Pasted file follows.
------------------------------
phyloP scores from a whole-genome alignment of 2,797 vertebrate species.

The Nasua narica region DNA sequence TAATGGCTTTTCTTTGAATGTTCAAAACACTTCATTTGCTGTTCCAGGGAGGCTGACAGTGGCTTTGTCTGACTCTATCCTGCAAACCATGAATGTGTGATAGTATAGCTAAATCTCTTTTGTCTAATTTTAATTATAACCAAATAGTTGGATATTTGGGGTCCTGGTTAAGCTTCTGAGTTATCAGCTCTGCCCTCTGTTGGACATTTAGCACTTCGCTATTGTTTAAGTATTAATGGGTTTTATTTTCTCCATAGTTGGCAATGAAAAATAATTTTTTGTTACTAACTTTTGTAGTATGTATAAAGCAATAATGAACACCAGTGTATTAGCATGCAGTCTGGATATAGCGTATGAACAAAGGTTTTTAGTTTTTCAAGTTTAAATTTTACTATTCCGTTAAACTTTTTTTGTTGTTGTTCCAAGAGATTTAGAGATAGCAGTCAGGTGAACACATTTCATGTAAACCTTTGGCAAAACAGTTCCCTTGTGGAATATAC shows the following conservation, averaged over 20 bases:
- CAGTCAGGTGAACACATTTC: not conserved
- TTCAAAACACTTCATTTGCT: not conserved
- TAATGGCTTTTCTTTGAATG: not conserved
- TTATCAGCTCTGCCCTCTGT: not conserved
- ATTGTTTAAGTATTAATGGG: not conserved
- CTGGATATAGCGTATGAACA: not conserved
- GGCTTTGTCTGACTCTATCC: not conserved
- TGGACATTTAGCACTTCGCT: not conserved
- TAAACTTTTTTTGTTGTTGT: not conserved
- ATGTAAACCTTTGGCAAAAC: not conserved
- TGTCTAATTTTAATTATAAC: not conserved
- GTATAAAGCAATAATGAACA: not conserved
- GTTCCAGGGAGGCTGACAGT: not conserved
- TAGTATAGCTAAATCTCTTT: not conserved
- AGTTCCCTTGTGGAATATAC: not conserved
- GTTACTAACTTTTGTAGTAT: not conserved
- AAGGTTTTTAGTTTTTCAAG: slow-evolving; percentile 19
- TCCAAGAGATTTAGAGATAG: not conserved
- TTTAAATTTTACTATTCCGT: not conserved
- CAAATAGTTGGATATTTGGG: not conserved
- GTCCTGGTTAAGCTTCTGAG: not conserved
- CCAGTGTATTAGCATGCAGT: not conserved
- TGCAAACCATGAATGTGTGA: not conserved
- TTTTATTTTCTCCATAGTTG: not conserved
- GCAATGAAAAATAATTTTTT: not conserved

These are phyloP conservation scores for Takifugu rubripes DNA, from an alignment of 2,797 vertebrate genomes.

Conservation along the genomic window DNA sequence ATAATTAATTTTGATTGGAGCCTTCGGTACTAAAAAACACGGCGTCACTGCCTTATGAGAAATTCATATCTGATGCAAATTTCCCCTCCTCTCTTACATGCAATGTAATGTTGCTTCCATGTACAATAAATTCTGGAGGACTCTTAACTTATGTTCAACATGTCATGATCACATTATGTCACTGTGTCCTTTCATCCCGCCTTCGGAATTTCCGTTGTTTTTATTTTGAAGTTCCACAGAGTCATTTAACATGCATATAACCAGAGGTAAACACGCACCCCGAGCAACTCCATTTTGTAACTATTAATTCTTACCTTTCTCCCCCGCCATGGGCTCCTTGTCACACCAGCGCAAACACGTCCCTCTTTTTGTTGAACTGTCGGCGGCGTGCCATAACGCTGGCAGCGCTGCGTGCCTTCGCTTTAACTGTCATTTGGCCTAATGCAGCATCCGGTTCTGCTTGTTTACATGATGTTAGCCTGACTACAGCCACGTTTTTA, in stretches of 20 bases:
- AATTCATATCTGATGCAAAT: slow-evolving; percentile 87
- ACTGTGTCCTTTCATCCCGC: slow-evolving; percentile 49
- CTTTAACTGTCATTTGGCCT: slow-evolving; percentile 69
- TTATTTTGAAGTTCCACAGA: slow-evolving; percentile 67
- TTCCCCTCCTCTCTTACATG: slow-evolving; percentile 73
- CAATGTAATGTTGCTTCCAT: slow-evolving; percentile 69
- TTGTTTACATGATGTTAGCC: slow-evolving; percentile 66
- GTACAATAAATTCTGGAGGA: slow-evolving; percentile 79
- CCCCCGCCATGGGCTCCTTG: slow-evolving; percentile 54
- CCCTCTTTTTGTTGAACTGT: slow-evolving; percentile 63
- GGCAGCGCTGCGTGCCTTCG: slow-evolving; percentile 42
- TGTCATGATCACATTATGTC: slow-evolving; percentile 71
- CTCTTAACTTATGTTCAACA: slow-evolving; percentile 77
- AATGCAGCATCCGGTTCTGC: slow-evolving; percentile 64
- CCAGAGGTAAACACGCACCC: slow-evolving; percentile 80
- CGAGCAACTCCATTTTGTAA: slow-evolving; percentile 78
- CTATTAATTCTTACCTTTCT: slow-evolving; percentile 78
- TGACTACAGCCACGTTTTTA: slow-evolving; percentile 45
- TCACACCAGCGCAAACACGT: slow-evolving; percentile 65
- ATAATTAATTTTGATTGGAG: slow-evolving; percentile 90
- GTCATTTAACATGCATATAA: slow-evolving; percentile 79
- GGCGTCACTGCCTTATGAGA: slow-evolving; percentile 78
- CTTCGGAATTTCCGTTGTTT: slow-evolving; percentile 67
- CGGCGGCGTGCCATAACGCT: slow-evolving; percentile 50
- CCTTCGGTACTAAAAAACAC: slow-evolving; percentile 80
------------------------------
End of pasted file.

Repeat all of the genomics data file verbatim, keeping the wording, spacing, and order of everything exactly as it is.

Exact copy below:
phyloP scores from a whole-genome alignment of 2,797 vertebrate species.

The Nasua narica region DNA sequence TAATGGCTTTTCTTTGAATGTTCAAAACACTTCATTTGCTGTTCCAGGGAGGCTGACAGTGGCTTTGTCTGACTCTATCCTGCAAACCATGAATGTGTGATAGTATAGCTAAATCTCTTTTGTCTAATTTTAATTATAACCAAATAGTTGGATATTTGGGGTCCTGGTTAAGCTTCTGAGTTATCAGCTCTGCCCTCTGTTGGACATTTAGCACTTCGCTATTGTTTAAGTATTAATGGGTTTTATTTTCTCCATAGTTGGCAATGAAAAATAATTTTTTGTTACTAACTTTTGTAGTATGTATAAAGCAATAATGAACACCAGTGTATTAGCATGCAGTCTGGATATAGCGTATGAACAAAGGTTTTTAGTTTTTCAAGTTTAAATTTTACTATTCCGTTAAACTTTTTTTGTTGTTGTTCCAAGAGATTTAGAGATAGCAGTCAGGTGAACACATTTCATGTAAACCTTTGGCAAAACAGTTCCCTTGTGGAATATAC shows the following conservation, averaged over 20 bases:
- CAGTCAGGTGAACACATTTC: not conserved
- TTCAAAACACTTCATTTGCT: not conserved
- TAATGGCTTTTCTTTGAATG: not conserved
- TTATCAGCTCTGCCCTCTGT: not conserved
- ATTGTTTAAGTATTAATGGG: not conserved
- CTGGATATAGCGTATGAACA: not conserved
- GGCTTTGTCTGACTCTATCC: not conserved
- TGGACATTTAGCACTTCGCT: not conserved
- TAAACTTTTTTTGTTGTTGT: not conserved
- ATGTAAACCTTTGGCAAAAC: not conserved
- TGTCTAATTTTAATTATAAC: not conserved
- GTATAAAGCAATAATGAACA: not conserved
- GTTCCAGGGAGGCTGACAGT: not conserved
- TAGTATAGCTAAATCTCTTT: not conserved
- AGTTCCCTTGTGGAATATAC: not conserved
- GTTACTAACTTTTGTAGTAT: not conserved
- AAGGTTTTTAGTTTTTCAAG: slow-evolving; percentile 19
- TCCAAGAGATTTAGAGATAG: not conserved
- TTTAAATTTTACTATTCCGT: not conserved
- CAAATAGTTGGATATTTGGG: not conserved
- GTCCTGGTTAAGCTTCTGAG: not conserved
- CCAGTGTATTAGCATGCAGT: not conserved
- TGCAAACCATGAATGTGTGA: not conserved
- TTTTATTTTCTCCATAGTTG: not conserved
- GCAATGAAAAATAATTTTTT: not conserved

These are phyloP conservation scores for Takifugu rubripes DNA, from an alignment of 2,797 vertebrate genomes.

Conservation along the genomic window DNA sequence ATAATTAATTTTGATTGGAGCCTTCGGTACTAAAAAACACGGCGTCACTGCCTTATGAGAAATTCATATCTGATGCAAATTTCCCCTCCTCTCTTACATGCAATGTAATGTTGCTTCCATGTACAATAAATTCTGGAGGACTCTTAACTTATGTTCAACATGTCATGATCACATTATGTCACTGTGTCCTTTCATCCCGCCTTCGGAATTTCCGTTGTTTTTATTTTGAAGTTCCACAGAGTCATTTAACATGCATATAACCAGAGGTAAACACGCACCCCGAGCAACTCCATTTTGTAACTATTAATTCTTACCTTTCTCCCCCGCCATGGGCTCCTTGTCACACCAGCGCAAACACGTCCCTCTTTTTGTTGAACTGTCGGCGGCGTGCCATAACGCTGGCAGCGCTGCGTGCCTTCGCTTTAACTGTCATTTGGCCTAATGCAGCATCCGGTTCTGCTTGTTTACATGATGTTAGCCTGACTACAGCCACGTTTTTA, in stretches of 20 bases:
- AATTCATATCTGATGCAAAT: slow-evolving; percentile 87
- ACTGTGTCCTTTCATCCCGC: slow-evolving; percentile 49
- CTTTAACTGTCATTTGGCCT: slow-evolving; percentile 69
- TTATTTTGAAGTTCCACAGA: slow-evolving; percentile 67
- TTCCCCTCCTCTCTTACATG: slow-evolving; percentile 73
- CAATGTAATGTTGCTTCCAT: slow-evolving; percentile 69
- TTGTTTACATGATGTTAGCC: slow-evolving; percentile 66
- GTACAATAAATTCTGGAGGA: slow-evolving; percentile 79
- CCCCCGCCATGGGCTCCTTG: slow-evolving; percentile 54
- CCCTCTTTTTGTTGAACTGT: slow-evolving; percentile 63
- GGCAGCGCTGCGTGCCTTCG: slow-evolving; percentile 42
- TGTCATGATCACATTATGTC: slow-evolving; percentile 71
- CTCTTAACTTATGTTCAACA: slow-evolving; percentile 77
- AATGCAGCATCCGGTTCTGC: slow-evolving; percentile 64
- CCAGAGGTAAACACGCACCC: slow-evolving; percentile 80
- CGAGCAACTCCATTTTGTAA: slow-evolving; percentile 78
- CTATTAATTCTTACCTTTCT: slow-evolving; percentile 78
- TGACTACAGCCACGTTTTTA: slow-evolving; percentile 45
- TCACACCAGCGCAAACACGT: slow-evolving; percentile 65
- ATAATTAATTTTGATTGGAG: slow-evolving; percentile 90
- GTCATTTAACATGCATATAA: slow-evolving; percentile 79
- GGCGTCACTGCCTTATGAGA: slow-evolving; percentile 78
- CTTCGGAATTTCCGTTGTTT: slow-evolving; percentile 67
- CGGCGGCGTGCCATAACGCT: slow-evolving; percentile 50
- CCTTCGGTACTAAAAAACAC: slow-evolving; percentile 80